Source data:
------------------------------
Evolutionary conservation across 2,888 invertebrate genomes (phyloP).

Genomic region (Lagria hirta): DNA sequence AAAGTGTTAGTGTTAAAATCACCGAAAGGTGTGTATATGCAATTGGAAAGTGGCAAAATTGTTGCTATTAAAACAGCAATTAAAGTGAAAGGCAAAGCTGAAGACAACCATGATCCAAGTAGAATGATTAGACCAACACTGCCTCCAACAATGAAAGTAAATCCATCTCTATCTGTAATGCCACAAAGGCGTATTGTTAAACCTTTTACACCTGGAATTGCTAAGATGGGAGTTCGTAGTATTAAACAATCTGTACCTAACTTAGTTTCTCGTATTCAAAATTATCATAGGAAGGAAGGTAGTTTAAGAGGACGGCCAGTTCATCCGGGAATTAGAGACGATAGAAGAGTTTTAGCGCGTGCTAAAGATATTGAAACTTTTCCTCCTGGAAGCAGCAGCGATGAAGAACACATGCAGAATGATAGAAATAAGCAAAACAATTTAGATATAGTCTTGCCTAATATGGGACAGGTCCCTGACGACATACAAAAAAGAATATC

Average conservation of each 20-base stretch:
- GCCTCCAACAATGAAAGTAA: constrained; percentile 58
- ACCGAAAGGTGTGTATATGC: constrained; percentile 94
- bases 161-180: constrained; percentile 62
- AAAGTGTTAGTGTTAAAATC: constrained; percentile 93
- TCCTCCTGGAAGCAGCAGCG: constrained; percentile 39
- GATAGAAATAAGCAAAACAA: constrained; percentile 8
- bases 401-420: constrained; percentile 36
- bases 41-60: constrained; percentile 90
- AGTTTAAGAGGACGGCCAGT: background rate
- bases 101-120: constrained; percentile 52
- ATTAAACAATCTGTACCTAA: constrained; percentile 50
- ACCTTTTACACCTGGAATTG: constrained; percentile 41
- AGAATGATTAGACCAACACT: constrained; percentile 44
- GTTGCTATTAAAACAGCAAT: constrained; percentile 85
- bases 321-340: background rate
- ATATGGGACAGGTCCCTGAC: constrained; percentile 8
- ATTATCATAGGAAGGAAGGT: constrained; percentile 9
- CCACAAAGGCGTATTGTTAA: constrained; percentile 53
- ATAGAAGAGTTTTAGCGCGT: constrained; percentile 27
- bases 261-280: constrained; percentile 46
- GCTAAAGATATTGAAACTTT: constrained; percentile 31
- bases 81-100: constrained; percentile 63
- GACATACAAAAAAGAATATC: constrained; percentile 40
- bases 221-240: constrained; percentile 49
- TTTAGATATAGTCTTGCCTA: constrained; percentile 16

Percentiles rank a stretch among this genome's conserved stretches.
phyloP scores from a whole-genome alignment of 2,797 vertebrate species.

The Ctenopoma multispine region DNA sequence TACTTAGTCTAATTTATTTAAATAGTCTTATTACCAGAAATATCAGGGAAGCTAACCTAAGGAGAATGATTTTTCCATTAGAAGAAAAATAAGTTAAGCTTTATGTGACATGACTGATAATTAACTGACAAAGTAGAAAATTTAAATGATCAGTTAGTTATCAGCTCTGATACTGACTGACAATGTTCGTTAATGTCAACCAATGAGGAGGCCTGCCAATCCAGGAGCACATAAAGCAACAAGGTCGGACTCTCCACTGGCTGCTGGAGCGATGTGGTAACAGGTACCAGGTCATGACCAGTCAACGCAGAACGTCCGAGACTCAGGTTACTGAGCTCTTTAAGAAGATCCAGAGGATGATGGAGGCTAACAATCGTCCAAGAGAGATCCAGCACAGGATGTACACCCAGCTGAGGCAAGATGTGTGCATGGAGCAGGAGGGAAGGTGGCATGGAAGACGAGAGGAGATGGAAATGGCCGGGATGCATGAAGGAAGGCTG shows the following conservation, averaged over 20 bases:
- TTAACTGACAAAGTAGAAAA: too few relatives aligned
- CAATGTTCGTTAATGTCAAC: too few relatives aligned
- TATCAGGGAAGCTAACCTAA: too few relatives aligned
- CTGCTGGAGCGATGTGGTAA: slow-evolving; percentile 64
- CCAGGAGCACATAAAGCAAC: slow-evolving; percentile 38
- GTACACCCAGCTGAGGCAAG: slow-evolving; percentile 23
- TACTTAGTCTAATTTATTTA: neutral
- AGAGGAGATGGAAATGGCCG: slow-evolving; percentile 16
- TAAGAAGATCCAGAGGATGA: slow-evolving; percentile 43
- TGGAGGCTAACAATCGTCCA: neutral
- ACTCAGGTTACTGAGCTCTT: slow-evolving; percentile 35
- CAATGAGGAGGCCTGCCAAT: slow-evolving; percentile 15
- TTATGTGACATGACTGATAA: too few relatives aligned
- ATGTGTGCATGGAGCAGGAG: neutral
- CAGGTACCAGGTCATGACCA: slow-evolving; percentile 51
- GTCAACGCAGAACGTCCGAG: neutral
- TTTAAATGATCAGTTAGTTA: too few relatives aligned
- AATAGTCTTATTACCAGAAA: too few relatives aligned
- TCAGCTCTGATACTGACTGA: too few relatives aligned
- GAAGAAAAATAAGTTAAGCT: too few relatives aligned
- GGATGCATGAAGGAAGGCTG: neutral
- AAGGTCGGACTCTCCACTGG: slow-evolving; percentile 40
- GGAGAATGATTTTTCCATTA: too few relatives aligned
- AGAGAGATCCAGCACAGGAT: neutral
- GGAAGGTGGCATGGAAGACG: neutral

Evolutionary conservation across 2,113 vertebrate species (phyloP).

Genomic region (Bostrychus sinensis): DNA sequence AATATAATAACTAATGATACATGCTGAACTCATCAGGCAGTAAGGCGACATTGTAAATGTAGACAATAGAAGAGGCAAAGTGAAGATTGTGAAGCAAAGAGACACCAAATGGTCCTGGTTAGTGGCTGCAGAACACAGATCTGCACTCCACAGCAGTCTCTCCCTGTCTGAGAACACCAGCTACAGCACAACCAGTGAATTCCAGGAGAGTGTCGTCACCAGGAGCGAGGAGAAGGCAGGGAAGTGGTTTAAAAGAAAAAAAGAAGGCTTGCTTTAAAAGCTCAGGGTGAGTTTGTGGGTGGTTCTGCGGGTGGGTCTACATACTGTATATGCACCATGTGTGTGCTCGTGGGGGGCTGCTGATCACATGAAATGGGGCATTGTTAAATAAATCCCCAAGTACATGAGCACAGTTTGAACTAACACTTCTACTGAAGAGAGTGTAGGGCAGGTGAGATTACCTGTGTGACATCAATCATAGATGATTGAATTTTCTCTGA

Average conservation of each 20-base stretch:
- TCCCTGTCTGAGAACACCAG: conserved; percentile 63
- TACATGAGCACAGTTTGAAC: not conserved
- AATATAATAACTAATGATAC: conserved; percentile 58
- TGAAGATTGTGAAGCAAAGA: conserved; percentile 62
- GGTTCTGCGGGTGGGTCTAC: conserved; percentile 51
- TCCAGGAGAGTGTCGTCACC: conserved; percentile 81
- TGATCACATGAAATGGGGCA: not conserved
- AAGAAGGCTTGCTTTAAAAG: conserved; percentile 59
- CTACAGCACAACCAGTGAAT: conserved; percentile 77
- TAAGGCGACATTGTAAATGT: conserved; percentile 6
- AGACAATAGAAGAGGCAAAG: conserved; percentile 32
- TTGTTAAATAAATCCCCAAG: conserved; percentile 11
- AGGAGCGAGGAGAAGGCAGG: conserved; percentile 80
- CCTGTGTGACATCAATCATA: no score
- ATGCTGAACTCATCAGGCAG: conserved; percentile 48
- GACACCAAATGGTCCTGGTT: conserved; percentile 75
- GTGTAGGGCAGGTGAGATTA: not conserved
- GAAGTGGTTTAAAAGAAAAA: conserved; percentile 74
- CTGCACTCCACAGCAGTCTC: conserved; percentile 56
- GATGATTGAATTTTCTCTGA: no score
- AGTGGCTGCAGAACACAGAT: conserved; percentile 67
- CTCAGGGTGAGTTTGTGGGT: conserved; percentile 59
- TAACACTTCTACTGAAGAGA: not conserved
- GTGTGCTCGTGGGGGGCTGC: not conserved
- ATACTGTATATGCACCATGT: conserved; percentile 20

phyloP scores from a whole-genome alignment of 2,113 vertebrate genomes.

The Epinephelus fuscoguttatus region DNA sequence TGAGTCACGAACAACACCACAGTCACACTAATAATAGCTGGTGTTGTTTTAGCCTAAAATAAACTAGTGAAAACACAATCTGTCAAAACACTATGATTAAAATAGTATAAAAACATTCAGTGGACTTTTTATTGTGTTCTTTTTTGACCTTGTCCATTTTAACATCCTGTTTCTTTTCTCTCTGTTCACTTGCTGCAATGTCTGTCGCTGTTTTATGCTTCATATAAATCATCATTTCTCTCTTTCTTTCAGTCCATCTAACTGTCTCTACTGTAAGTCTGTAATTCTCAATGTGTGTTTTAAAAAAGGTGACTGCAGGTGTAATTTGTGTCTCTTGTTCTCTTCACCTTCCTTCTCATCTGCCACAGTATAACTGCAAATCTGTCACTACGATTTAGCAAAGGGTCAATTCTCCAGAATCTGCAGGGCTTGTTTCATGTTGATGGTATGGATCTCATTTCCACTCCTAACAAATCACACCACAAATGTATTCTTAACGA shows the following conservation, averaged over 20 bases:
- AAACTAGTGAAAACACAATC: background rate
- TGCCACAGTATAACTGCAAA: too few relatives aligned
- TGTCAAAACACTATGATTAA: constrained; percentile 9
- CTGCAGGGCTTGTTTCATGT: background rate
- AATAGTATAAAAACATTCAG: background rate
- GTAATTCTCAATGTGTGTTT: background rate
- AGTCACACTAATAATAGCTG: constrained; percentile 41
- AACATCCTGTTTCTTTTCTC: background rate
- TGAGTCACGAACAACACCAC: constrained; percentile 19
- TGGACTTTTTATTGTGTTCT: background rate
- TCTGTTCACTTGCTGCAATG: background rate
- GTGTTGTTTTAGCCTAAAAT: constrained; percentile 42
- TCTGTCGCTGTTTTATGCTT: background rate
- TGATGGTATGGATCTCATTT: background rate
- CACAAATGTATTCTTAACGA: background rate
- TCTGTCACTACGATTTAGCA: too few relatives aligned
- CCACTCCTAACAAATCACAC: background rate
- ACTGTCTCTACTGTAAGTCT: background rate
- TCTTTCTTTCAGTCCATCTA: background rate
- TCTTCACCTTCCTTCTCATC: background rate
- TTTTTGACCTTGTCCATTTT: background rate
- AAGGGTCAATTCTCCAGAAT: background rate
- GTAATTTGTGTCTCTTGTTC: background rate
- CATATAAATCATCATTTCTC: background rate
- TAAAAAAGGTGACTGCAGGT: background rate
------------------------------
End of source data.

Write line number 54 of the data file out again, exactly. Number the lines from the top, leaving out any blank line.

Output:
- GGAGAATGATTTTTCCATTA: too few relatives aligned